Song of the Suburbs

Our houses are decaying    plants wait to take control         no they don’t wait     they ceaseless

send their rootlings along the soil’s pathways     wheedling      their limbs unwind               across

blank         space                      filling up with light                 blocking the light

 

Meanwhile in the East        snow presses its heavy breast     against the eaves of a ranch house

the gutters tear away         sheets of packed ice lance   to the ground         watch out!

 

Our neighborhoods erode       woodpeckers drill utility poles

      kerkerkerkerkerkerkerkerker       how do they move their heads

so fast we wonder      but they do           holes accumulate

      a lacework        someday they’ll topple          and then            

kablammo         no more power  

 

Oak roots down below         thrust up        concrete sidewalks         bust up        Maintenance!       Maintenance!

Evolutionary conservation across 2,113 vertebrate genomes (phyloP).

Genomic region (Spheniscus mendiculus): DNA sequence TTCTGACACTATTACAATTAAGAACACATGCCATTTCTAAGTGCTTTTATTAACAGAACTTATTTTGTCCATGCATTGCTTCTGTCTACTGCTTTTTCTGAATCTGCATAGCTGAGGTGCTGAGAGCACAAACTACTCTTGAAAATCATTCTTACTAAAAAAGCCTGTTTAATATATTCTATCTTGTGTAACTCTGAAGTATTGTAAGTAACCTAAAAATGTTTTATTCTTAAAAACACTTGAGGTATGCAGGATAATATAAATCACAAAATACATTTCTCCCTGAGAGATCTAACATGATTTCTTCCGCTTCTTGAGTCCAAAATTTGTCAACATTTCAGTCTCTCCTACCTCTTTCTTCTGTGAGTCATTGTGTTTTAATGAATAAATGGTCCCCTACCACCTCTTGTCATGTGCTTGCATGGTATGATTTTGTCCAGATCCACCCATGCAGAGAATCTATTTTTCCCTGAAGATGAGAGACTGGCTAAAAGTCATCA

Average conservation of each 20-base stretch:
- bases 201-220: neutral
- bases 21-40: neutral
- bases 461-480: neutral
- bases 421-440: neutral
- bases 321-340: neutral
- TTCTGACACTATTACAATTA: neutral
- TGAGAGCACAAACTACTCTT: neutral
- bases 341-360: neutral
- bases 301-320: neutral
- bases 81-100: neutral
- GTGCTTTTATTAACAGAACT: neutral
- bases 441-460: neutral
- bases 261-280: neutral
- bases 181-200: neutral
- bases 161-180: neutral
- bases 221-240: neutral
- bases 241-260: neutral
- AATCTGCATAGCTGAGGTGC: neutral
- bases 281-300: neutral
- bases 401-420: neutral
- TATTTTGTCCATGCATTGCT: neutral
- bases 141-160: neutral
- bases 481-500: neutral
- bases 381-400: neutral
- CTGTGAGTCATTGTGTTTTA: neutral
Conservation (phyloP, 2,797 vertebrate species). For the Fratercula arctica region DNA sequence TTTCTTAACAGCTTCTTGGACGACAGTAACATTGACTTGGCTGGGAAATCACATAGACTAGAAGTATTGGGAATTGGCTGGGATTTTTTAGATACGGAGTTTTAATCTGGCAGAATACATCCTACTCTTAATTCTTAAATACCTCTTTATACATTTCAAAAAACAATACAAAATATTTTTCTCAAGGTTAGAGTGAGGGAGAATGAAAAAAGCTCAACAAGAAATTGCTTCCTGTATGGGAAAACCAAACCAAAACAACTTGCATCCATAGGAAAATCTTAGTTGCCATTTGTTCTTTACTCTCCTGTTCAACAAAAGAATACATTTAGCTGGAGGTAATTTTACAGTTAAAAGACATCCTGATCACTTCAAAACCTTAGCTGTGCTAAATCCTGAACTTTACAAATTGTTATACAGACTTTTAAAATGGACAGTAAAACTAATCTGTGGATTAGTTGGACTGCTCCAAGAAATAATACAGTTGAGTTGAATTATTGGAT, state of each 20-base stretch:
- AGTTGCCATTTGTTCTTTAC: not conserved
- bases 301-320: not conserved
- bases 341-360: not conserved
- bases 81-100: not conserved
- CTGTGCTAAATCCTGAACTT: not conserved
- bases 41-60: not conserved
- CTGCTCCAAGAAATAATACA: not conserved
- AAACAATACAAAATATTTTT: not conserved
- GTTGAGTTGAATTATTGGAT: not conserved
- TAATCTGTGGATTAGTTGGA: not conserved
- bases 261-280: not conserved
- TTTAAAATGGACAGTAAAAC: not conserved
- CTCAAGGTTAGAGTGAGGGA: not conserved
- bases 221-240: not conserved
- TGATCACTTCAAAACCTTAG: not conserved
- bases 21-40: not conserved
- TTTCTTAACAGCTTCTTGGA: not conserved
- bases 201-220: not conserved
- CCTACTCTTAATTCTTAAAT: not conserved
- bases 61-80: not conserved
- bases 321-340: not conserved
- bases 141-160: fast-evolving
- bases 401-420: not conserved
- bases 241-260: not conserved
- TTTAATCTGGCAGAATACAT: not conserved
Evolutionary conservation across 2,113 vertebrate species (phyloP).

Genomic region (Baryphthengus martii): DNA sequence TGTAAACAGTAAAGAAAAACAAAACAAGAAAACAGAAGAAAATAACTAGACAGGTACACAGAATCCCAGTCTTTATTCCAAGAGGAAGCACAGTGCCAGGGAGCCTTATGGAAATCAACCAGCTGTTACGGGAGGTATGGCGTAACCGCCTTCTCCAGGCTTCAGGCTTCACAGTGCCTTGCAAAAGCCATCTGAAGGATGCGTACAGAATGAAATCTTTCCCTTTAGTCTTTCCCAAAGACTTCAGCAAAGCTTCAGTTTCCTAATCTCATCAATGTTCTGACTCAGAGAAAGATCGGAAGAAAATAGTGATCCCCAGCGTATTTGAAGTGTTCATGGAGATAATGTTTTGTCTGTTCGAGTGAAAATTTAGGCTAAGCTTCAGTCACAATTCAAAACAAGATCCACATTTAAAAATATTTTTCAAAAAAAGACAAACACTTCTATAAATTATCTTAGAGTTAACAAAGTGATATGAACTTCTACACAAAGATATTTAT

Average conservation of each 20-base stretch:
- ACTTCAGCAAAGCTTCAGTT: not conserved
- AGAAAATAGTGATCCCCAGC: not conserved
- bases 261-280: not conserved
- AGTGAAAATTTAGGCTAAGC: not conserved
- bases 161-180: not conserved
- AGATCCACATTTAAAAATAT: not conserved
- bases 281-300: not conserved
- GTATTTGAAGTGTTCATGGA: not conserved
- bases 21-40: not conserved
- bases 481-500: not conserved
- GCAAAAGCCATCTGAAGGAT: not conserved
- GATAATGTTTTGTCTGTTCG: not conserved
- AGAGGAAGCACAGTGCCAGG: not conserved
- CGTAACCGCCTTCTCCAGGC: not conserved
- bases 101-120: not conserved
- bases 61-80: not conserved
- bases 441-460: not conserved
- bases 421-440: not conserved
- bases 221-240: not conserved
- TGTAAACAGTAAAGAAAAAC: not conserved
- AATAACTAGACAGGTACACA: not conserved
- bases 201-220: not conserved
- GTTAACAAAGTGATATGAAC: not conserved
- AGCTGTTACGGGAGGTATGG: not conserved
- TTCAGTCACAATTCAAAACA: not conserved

someone call the city          the sidewalk’s all ajumble

 

And the freeways oh the freeways are a mess

       just look at all the new holes      every time it rains

             the veritable earth      dropping    out      pulling     away           the asphalt     withdrawing

        Never mind never mind          we’ll shelter in our houses         until we can no more

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Christine Holland Cummings

Christine Holland Cummings lives in Menlo Park, California with her husband and dog, where she has turned her small suburban plot into a native plant wildlife habitat. Her poems have appeared in Bellowing Ark, Blueline, Hamilton Stone Review, Manzanita Quarterly, The Sand Hill Review, Blue Arc, Dark Matter: Women Witnessing, an anthology of California poets from Tebot Bach Press, and a poetry anthology about loss of companion animals titled Our Last Walk

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